FREAK is last week's worry, but installing untrusted applications is a perennial worry. It's a two-fer (or two-fear) in this column, about security issues new and old.
Apple released updates this week for a security vulnerability known as FREAK. FREAK allowed a malicious party to force a weaker encryption protocol to be used between about one-third of web servers with security credentials and many secure web clients and commonly used software libraries. That weaker protocol could be cracked cheaply and relatively quickly to reveal the contents of a session between a browser and web server. (You can read the full details about the attack in Jeremy Kirk's news report.)
Apple confirmed on March 3 that it would release updates the following week, which it did. This is better communication than usual, matching a more recent pattern. In the past, the company often remained mum about when security fixes would come, even when they were quite severe. The frankness is welcome.
The updates are for OS X 10.8 (Mountain Lion), 10.9 (Mavericks), and 10.10 (Yosemite); Xcode 2; iOS 8 (included in 8.2); and 3rd generation and later Apple TVs. This seems like a relatively small window of updates, given that the flaw is present in operating systems of all kinds dating back a decade.
But the fix is asymmetrical: it can be blocked either or both in clients and servers. Web sites immediately began relatively minor reconfigurations that prevent the flaw from being exercised, regardless of what secure software attempting to connect tries to do. Sites that have bothered to install security certificates (or require them for their business) are likely to update their settings if they fall into the category of affected servers.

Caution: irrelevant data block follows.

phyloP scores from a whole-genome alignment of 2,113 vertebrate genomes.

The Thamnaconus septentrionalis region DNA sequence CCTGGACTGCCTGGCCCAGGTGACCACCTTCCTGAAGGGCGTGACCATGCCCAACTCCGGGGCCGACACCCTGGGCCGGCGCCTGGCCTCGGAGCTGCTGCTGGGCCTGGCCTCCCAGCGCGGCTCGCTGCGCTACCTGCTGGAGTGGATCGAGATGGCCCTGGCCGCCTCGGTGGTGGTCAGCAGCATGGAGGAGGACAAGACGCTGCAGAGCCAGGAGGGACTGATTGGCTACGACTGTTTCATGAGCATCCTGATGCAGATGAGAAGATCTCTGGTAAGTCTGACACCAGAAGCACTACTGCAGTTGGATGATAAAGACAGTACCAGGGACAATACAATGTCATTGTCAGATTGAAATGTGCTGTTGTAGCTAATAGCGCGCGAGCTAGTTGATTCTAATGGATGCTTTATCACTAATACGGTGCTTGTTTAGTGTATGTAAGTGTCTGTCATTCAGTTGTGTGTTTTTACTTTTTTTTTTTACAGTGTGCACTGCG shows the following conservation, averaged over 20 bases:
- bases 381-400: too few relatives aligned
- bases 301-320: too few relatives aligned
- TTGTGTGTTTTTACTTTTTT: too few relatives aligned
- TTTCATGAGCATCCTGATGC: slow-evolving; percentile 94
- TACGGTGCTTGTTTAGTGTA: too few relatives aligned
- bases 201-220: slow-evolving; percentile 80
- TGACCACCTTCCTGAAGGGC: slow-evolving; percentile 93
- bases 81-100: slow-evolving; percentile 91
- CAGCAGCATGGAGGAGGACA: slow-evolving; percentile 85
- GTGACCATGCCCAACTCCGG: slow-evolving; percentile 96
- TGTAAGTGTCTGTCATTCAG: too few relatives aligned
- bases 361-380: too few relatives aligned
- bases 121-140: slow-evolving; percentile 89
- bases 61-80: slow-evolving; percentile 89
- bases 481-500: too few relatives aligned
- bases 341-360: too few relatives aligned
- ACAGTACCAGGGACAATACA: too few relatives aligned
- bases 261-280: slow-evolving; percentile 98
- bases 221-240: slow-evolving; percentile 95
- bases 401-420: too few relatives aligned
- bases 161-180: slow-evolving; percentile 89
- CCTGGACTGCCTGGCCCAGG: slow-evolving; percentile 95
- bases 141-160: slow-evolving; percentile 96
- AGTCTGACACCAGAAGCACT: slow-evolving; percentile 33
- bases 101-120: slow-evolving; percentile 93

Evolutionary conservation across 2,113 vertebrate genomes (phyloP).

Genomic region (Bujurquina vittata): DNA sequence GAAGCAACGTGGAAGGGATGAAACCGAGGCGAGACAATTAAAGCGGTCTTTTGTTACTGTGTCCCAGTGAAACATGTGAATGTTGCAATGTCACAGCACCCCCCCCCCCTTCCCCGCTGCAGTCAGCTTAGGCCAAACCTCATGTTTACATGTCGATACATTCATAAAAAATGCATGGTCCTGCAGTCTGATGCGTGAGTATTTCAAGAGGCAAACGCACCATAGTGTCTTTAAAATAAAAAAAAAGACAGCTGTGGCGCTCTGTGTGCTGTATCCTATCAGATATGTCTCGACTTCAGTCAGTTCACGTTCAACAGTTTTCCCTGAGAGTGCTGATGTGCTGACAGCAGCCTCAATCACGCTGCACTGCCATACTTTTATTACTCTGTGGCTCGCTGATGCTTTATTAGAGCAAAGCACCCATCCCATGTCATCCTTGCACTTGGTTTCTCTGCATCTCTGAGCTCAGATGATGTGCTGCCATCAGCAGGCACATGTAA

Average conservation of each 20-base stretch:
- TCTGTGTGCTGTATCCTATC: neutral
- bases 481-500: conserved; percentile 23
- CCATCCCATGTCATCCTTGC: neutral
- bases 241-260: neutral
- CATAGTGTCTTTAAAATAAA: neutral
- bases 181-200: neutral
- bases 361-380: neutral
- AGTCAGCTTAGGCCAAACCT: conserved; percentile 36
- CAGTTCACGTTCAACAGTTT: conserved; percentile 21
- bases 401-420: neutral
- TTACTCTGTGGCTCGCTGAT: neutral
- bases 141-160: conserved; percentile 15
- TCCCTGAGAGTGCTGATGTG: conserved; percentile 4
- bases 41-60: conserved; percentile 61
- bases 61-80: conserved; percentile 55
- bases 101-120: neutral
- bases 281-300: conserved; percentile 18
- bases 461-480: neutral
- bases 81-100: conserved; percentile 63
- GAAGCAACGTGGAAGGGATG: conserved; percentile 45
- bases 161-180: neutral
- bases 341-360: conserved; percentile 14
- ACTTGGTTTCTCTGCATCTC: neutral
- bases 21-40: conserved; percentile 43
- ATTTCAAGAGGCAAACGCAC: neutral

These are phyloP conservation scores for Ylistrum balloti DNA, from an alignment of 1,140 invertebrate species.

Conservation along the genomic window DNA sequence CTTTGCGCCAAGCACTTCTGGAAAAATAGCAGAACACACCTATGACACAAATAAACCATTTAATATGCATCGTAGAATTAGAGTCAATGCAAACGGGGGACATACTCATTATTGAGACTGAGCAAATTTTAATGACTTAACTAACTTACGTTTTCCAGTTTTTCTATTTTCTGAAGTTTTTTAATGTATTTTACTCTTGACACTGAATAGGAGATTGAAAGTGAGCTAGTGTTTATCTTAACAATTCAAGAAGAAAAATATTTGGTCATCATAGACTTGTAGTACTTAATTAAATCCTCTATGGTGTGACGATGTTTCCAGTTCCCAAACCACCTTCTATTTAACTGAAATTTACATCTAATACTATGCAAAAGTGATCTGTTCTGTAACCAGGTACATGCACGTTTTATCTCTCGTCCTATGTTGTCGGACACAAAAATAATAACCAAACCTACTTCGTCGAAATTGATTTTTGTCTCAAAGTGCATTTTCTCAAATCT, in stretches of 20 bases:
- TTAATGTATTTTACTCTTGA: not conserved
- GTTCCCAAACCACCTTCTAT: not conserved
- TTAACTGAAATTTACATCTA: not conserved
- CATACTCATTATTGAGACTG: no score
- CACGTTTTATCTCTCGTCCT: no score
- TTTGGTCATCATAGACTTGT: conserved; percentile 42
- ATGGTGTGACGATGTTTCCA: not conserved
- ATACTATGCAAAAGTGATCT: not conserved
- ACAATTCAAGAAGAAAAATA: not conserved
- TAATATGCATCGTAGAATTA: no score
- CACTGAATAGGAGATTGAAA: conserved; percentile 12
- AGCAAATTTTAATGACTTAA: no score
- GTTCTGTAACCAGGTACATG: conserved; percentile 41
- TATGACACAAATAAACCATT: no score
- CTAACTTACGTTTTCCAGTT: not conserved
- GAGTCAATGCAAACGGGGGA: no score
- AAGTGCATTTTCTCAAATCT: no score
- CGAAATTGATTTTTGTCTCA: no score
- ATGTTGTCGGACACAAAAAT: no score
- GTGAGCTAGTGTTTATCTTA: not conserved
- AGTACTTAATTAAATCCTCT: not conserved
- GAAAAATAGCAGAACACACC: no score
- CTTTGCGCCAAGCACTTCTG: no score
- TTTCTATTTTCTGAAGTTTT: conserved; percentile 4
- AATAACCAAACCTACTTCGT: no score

FREAK is one of a category of irritating exploits that there's nothing you can do about on your own, nor have done as a preventative, to keep yourself safe. However, engaging the exploit would require a party with dire intent to insert themselves as a "man in the middle" (MitM). For all users, the likelihood of interception is low; for particular users, who might be targeted by enemies, criminals, or a government agency, the odds would be moderate to quite high--if this exploit were known and in use as a tool of interception or theft.
As it stands, those with OS X 10.7 and earlier or iOS 7 and earlier shouldn't fret, they iOS users may be feeling like . The holes have been closed so rapidly that this isn't likely to be a useful tool in the kit of those bent on interception.
Don't take any wooden apps
There's word that malicious installers for Mac software have started to crop up again. This isn't the first time this has happened, but it's often surprising to OS X users that there's any reason to worry because of Apple's generally great approach to software installation that prevents malware from gaining a grip without user intervention. But even if you wouldn't be suckered in, you might check friends' and relatives' configurations and understanding to make sure they're safe.
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